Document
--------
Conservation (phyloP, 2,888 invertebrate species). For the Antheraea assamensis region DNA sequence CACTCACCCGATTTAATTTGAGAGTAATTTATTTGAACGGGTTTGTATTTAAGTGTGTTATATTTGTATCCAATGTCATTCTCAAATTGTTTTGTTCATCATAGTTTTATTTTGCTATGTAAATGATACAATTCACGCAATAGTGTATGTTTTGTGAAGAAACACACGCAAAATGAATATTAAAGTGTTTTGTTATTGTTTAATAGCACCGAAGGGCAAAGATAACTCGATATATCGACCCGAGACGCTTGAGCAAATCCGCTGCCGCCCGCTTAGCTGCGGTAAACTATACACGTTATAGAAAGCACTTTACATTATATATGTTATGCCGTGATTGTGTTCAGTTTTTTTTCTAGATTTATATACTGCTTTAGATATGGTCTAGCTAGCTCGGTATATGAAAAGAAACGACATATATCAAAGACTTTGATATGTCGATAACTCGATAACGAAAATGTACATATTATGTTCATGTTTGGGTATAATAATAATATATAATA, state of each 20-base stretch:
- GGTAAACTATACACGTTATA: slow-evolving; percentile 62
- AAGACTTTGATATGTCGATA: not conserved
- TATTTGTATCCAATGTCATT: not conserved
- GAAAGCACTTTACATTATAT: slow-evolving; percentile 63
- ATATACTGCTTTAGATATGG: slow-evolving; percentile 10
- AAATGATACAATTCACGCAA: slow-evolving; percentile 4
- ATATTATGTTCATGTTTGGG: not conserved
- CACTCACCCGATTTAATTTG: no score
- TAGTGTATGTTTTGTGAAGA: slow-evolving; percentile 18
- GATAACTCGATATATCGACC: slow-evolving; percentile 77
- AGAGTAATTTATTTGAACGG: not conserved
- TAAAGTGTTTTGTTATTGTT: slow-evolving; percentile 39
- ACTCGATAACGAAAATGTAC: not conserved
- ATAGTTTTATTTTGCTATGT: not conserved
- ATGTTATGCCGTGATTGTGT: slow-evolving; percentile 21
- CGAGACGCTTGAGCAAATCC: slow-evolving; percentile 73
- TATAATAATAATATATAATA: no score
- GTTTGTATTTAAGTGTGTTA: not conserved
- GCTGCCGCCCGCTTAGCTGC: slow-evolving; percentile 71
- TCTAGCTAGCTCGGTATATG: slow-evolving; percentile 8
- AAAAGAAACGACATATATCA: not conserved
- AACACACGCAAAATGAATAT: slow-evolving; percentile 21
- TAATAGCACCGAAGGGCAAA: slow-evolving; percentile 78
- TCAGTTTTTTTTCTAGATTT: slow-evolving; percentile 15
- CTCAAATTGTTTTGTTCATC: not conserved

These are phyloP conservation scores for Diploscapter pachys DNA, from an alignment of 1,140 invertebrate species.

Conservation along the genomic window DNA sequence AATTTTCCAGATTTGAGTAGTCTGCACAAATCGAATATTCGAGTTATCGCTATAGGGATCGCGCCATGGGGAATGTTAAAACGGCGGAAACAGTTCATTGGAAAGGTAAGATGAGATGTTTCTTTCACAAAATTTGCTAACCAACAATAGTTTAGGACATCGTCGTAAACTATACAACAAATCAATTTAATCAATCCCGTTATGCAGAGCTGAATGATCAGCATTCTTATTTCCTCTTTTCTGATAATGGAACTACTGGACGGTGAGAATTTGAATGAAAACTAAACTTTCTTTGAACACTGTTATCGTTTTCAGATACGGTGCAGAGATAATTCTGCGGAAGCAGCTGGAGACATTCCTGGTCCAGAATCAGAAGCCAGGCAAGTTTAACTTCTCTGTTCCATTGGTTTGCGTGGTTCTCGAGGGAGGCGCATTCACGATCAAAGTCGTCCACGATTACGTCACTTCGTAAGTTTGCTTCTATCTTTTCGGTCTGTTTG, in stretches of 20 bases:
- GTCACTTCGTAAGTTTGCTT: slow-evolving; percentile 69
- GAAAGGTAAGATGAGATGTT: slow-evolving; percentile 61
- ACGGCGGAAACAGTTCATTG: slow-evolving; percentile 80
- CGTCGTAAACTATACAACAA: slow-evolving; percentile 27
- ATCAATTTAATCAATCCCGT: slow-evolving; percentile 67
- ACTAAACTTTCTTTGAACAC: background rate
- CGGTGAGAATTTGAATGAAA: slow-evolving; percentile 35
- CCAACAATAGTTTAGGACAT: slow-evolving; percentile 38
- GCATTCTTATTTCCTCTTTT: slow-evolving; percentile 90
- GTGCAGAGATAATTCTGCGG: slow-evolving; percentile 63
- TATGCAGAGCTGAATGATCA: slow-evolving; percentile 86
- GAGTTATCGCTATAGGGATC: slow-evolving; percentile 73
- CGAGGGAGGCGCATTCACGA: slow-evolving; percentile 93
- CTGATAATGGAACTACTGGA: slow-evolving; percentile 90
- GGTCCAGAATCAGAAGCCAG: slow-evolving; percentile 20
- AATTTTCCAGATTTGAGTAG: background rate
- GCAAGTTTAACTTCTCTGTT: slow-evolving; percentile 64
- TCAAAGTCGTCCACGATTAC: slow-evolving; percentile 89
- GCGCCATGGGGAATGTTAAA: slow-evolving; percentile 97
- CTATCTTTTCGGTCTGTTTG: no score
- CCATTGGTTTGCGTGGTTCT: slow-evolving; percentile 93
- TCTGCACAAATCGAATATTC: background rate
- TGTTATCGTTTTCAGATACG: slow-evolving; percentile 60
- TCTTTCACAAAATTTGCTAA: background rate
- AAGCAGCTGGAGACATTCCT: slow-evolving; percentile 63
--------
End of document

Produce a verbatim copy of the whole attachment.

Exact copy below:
Conservation (phyloP, 2,888 invertebrate species). For the Antheraea assamensis region DNA sequence CACTCACCCGATTTAATTTGAGAGTAATTTATTTGAACGGGTTTGTATTTAAGTGTGTTATATTTGTATCCAATGTCATTCTCAAATTGTTTTGTTCATCATAGTTTTATTTTGCTATGTAAATGATACAATTCACGCAATAGTGTATGTTTTGTGAAGAAACACACGCAAAATGAATATTAAAGTGTTTTGTTATTGTTTAATAGCACCGAAGGGCAAAGATAACTCGATATATCGACCCGAGACGCTTGAGCAAATCCGCTGCCGCCCGCTTAGCTGCGGTAAACTATACACGTTATAGAAAGCACTTTACATTATATATGTTATGCCGTGATTGTGTTCAGTTTTTTTTCTAGATTTATATACTGCTTTAGATATGGTCTAGCTAGCTCGGTATATGAAAAGAAACGACATATATCAAAGACTTTGATATGTCGATAACTCGATAACGAAAATGTACATATTATGTTCATGTTTGGGTATAATAATAATATATAATA, state of each 20-base stretch:
- GGTAAACTATACACGTTATA: slow-evolving; percentile 62
- AAGACTTTGATATGTCGATA: not conserved
- TATTTGTATCCAATGTCATT: not conserved
- GAAAGCACTTTACATTATAT: slow-evolving; percentile 63
- ATATACTGCTTTAGATATGG: slow-evolving; percentile 10
- AAATGATACAATTCACGCAA: slow-evolving; percentile 4
- ATATTATGTTCATGTTTGGG: not conserved
- CACTCACCCGATTTAATTTG: no score
- TAGTGTATGTTTTGTGAAGA: slow-evolving; percentile 18
- GATAACTCGATATATCGACC: slow-evolving; percentile 77
- AGAGTAATTTATTTGAACGG: not conserved
- TAAAGTGTTTTGTTATTGTT: slow-evolving; percentile 39
- ACTCGATAACGAAAATGTAC: not conserved
- ATAGTTTTATTTTGCTATGT: not conserved
- ATGTTATGCCGTGATTGTGT: slow-evolving; percentile 21
- CGAGACGCTTGAGCAAATCC: slow-evolving; percentile 73
- TATAATAATAATATATAATA: no score
- GTTTGTATTTAAGTGTGTTA: not conserved
- GCTGCCGCCCGCTTAGCTGC: slow-evolving; percentile 71
- TCTAGCTAGCTCGGTATATG: slow-evolving; percentile 8
- AAAAGAAACGACATATATCA: not conserved
- AACACACGCAAAATGAATAT: slow-evolving; percentile 21
- TAATAGCACCGAAGGGCAAA: slow-evolving; percentile 78
- TCAGTTTTTTTTCTAGATTT: slow-evolving; percentile 15
- CTCAAATTGTTTTGTTCATC: not conserved

These are phyloP conservation scores for Diploscapter pachys DNA, from an alignment of 1,140 invertebrate species.

Conservation along the genomic window DNA sequence AATTTTCCAGATTTGAGTAGTCTGCACAAATCGAATATTCGAGTTATCGCTATAGGGATCGCGCCATGGGGAATGTTAAAACGGCGGAAACAGTTCATTGGAAAGGTAAGATGAGATGTTTCTTTCACAAAATTTGCTAACCAACAATAGTTTAGGACATCGTCGTAAACTATACAACAAATCAATTTAATCAATCCCGTTATGCAGAGCTGAATGATCAGCATTCTTATTTCCTCTTTTCTGATAATGGAACTACTGGACGGTGAGAATTTGAATGAAAACTAAACTTTCTTTGAACACTGTTATCGTTTTCAGATACGGTGCAGAGATAATTCTGCGGAAGCAGCTGGAGACATTCCTGGTCCAGAATCAGAAGCCAGGCAAGTTTAACTTCTCTGTTCCATTGGTTTGCGTGGTTCTCGAGGGAGGCGCATTCACGATCAAAGTCGTCCACGATTACGTCACTTCGTAAGTTTGCTTCTATCTTTTCGGTCTGTTTG, in stretches of 20 bases:
- GTCACTTCGTAAGTTTGCTT: slow-evolving; percentile 69
- GAAAGGTAAGATGAGATGTT: slow-evolving; percentile 61
- ACGGCGGAAACAGTTCATTG: slow-evolving; percentile 80
- CGTCGTAAACTATACAACAA: slow-evolving; percentile 27
- ATCAATTTAATCAATCCCGT: slow-evolving; percentile 67
- ACTAAACTTTCTTTGAACAC: background rate
- CGGTGAGAATTTGAATGAAA: slow-evolving; percentile 35
- CCAACAATAGTTTAGGACAT: slow-evolving; percentile 38
- GCATTCTTATTTCCTCTTTT: slow-evolving; percentile 90
- GTGCAGAGATAATTCTGCGG: slow-evolving; percentile 63
- TATGCAGAGCTGAATGATCA: slow-evolving; percentile 86
- GAGTTATCGCTATAGGGATC: slow-evolving; percentile 73
- CGAGGGAGGCGCATTCACGA: slow-evolving; percentile 93
- CTGATAATGGAACTACTGGA: slow-evolving; percentile 90
- GGTCCAGAATCAGAAGCCAG: slow-evolving; percentile 20
- AATTTTCCAGATTTGAGTAG: background rate
- GCAAGTTTAACTTCTCTGTT: slow-evolving; percentile 64
- TCAAAGTCGTCCACGATTAC: slow-evolving; percentile 89
- GCGCCATGGGGAATGTTAAA: slow-evolving; percentile 97
- CTATCTTTTCGGTCTGTTTG: no score
- CCATTGGTTTGCGTGGTTCT: slow-evolving; percentile 93
- TCTGCACAAATCGAATATTC: background rate
- TGTTATCGTTTTCAGATACG: slow-evolving; percentile 60
- TCTTTCACAAAATTTGCTAA: background rate
- AAGCAGCTGGAGACATTCCT: slow-evolving; percentile 63